Roget's 21st Century Thesaurus, Third Edition Copyright © 2013 by the Philip Lief Group.

EXAMPLES FROM THE WEB FOR STEMMING

And she, stemming her fears once more, ran to do his bidding.

At last he was stemming the strong tide-rip off Brimstone Point.

After the bristles are ready, the next thing is to make the stemming.

He went to the window and leaned out, stemming his hands on the sill.

I left them stemming the gulf stream with a beautiful breeze.

I tried to incline him to the calmer paths of life; but it was stemming a torrent.

You can now stop either by stemming alone or by stemming and turning.

The term “stemming” may be used in several different senses.

Her progress was slow, for she was now stemming the current.

There was no stopping or stemming the sweep of the men of Munster.

WORD ORIGIN

Old English stemn, stefn "stem of a plant," also "either end-post of a ship," from Proto-Germanic *stamniz (cf. Old Saxon stamm, Old Norse stafn "stem of a ship;" Danish stamme, Swedish stam "trunk of a tree;" Old High German stam, German Stamm), from PIE root *sta- "to stand" (see stet).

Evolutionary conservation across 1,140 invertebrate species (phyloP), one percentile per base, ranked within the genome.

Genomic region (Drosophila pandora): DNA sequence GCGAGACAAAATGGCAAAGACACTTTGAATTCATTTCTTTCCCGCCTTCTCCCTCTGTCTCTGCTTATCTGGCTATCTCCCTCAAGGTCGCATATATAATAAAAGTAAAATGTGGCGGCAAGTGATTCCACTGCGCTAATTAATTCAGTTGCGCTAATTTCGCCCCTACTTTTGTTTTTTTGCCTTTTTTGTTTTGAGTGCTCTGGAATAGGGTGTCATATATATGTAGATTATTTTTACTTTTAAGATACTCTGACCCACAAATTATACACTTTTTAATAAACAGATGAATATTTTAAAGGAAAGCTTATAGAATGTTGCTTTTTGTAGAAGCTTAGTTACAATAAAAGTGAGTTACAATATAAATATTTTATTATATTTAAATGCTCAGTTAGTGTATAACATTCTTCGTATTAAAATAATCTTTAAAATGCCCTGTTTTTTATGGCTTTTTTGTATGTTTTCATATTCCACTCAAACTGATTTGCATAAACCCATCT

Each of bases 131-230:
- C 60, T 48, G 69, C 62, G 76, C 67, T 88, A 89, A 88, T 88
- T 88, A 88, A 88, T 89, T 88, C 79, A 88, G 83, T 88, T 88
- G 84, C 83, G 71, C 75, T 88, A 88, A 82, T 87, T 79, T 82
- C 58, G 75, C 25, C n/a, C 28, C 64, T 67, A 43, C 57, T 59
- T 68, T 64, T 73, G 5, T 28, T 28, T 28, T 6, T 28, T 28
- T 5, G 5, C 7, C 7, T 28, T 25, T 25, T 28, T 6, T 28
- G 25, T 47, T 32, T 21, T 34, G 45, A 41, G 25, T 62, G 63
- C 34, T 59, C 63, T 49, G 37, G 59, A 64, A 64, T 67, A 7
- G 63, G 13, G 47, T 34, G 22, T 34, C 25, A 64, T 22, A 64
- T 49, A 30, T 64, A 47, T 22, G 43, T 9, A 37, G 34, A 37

Meaning "support of a wineglass" is from 1835. Stem-winding watches (1875) were advanced and desirable when introduced, hence slang stem-winder "excellent thing" (1892). The nautical sense is preserved in the phrase stem to stern "along the full length" (of a ship), attested from 1620s. The verbal phrase stems from, first recorded 1932, American English, translates German stammen aus, probably from a figurative sense represented by English stem (n.) in the sense of "stock of a family, line of descent" (c.1540; cf. family tree, and German stammvater "tribal ancestor," literally "stem-father"). Stem cell attested by 1885.

MORE RELATED WORDS FOR STEMMING

Roget's 21st Century Thesaurus, Third Edition Copyright © 2013 by the Philip Lief Group.